Previous research showed Yoga of Awareness improved pain, fatigue, sleep and mood in women with breast cancer, Carson said.
It's unknown what aspects of Yoga of Awareness are the most beneficial, but Carson said he believes the exercise, meditation and the social aspects all contribute.
"It's the combination that has a synergistic effect," Carson said. "Our mind and body are very connected, but we are often not aware of that fact. Techniques like yoga really reinforce that connection and make us much more conscious of the fact that our thoughts and our feelings are affecting our body, and our body is affecting how we think and feel."
If you have fibromyalgia and are looking for a yoga class, Carson recommended seeking out a class advertised as "gentle" and making sure the instructor knows you have physical challenges so that poses can be modified.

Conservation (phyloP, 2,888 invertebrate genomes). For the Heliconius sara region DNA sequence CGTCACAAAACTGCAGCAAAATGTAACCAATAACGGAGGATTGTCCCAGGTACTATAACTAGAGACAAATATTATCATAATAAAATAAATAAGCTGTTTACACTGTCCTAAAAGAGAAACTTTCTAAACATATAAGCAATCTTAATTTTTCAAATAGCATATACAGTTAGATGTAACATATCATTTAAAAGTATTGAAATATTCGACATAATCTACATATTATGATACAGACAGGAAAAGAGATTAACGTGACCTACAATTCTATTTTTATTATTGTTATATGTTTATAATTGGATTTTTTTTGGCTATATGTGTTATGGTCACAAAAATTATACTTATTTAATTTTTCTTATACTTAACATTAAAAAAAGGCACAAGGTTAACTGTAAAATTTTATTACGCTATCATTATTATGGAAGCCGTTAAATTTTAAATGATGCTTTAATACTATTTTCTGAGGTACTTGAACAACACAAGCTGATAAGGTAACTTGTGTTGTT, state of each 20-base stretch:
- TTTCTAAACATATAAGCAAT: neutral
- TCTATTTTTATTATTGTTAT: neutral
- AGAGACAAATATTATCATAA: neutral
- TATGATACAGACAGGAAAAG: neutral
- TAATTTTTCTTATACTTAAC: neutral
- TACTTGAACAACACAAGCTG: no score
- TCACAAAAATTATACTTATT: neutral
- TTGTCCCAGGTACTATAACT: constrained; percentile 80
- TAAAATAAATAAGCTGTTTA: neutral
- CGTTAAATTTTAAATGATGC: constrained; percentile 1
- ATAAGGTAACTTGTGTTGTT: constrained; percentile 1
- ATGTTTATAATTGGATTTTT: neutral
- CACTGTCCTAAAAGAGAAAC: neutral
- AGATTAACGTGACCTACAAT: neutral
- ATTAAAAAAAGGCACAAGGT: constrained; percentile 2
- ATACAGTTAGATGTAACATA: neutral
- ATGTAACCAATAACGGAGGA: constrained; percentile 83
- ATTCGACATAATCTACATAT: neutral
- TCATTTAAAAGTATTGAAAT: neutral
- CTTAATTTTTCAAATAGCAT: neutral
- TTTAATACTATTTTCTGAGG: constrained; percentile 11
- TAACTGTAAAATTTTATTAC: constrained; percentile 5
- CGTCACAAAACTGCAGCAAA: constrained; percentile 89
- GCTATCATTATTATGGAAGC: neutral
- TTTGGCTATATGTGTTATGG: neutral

Since many yoga classes don't incorporate much meditation, Carson also recommends seeking out a meditation class, which teaches breathing exercises to reduce stress and cope with pain.
A study published in August in the New England Journal of Medicine found tai chi may also help give fibromyalgia sufferers some relief. Like yoga, tai chi is a mind-body exercise that emphasizes slow, gentle movements to build strength and flexibility, as well as deep breathing and relaxation, to move qi, or vital energy, throughout the body.
The U.S. National Center for Complementary and Alternative Medicine has more on yoga.
SOURCES: James Carson, Ph.D., clinical psychologist,
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